Review: 'Grammy Salute to Jazz' at Club Nokia
At this year's "Grammy Salute to Jazz," there was a lot of talk about the future. Inside the crisp, modern Club Nokia at the L.A. Live complex downtown Tuesday night, performers and presenters such as Herbie Hancock, Natalie Cole and Recording Academy President Neil Portnow all gestured at the fresh faces of the high-school-aged Grammy Jazz Ensembles program filling the bandstand and assured an audience of elegantly dressed fans that jazz's future is indeed in good hands.
And though one of the still-anonymous prodigies backing luminaries such as Joe Lovano, Cassandra Wilson and Hancock might rise to carry jazz into its next era of greatness, the unquestioned star of this night was the past.
Honoring the 70th anniversary of Blue Note Records, this ramp-up to the Grammys' big show Sunday was split between live performances and musical "memoirists" from the label's history. In rich, mostly off-the-cuff stories, the latter shared what a few called their "Blue Note moments" from the label's unparalleled past including stories about current Blue Note chief Bruce Lundvall, who received the evening's lone standing ovation when he was introduced.
Yet in many ways the event fell prey to the same chronological myopia that plagued the Blue Note 7 tribute concert at UCLA's Royce Hall in January. For all the quality music performed Tuesday alongside engaging anecdotes from the likes of Billy Vera, Garnett Brown and Charlie Haden, it was difficult at times to escape the feeling that the label -- if not jazz itself -- is in danger of being held hostage by its incredible legacy, especially with regards to its post-bop peak.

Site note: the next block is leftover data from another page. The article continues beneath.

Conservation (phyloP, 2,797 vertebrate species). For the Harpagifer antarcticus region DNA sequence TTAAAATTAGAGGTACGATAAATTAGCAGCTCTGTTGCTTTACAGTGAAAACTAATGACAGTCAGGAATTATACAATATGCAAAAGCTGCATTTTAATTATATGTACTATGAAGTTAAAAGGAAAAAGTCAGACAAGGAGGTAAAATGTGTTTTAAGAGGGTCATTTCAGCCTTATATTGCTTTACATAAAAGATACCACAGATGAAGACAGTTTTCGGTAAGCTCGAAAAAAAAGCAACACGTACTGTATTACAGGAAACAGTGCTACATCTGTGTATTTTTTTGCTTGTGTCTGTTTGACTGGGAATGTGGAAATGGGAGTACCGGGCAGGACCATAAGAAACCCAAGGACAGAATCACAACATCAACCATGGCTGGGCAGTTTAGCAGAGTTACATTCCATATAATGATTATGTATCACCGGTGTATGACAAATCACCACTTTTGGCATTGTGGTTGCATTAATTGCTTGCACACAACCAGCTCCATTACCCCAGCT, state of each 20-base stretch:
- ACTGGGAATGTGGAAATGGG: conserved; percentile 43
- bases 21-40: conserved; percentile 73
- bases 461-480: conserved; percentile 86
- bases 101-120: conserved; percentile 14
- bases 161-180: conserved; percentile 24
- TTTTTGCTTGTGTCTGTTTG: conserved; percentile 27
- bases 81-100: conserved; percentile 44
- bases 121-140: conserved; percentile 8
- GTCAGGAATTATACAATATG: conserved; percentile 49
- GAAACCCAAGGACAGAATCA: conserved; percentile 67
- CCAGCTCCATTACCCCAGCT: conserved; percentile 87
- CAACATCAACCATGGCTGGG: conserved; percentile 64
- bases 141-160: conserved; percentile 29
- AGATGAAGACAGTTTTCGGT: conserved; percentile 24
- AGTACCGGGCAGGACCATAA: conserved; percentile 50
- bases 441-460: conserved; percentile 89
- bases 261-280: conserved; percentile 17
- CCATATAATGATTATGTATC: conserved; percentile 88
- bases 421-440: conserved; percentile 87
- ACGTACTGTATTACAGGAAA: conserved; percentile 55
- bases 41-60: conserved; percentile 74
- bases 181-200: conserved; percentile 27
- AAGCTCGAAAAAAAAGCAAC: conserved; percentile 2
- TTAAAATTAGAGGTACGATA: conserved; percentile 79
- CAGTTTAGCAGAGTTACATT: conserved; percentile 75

On a stage framed by the classically hip, Reid Miles-designed album covers from Blue Note's glory days, including those for Bobby Hutcherson, Larry Young and Sam Rivers, it was difficult to shake the feeling that the label always will be shadowed by its own greatness.
Though certainly not a spokesperson for the genre, host Cole offered a telling admission when she admiringly referred to Blue Note's 1960s heyday and said, "Those moments and that era will probably never happen again." It's a sentiment that sadly might prove to be true, but how many other genres or labels on the Grammys' radar would so readily admit their most fertile years were most likely behind them?
Blue Note's modern era was served in performances by velvet-toned saxophonist Lovano as well as trumpeter Terence Blanchard, who fell into a heavy groove with his young backing band on the head-bobbing funk of 2003's "Footprints." But it was easy to wonder why there wasn't more room in the program for the label's current favorites, such as adventurous keyboardist Aaron Parks.
Similarly, it was somewhat of a surprise that past Grammy darling Norah Jones received only a passing mention. Though Jones is undeniably more aligned with the pop world, it was easy to hear hints of her dusky style in Wilson's bluesy vocal performance.
Less surprising was the source of the evening's highlight: last year's Grammy winner for album of the year, Herbie Hancock.
After pushing his young charges through a spirited, shape-shifting interpretation of his 1965 classic "Maiden Voyage," the keyboard virtuoso sounded a little sheepish as he introduced his next song as "another very old thing."
"But we'll see if we can breathe new life into 'Dolphin Dance,' " he added with a Cheshire Cat grin. Hancock then settled back to his piano to lead the ensemble members through what they might later remember as their own "Blue Note moment."
For the rest of us, hope hung in the air that the years ahead will offer many more.
-- Chris Barton
Photo: Herbie Hancock breaks into a smile after performing with
the Grammy Jazz Ensemble Tuesday night. Credit: Gina Ferazzi / Los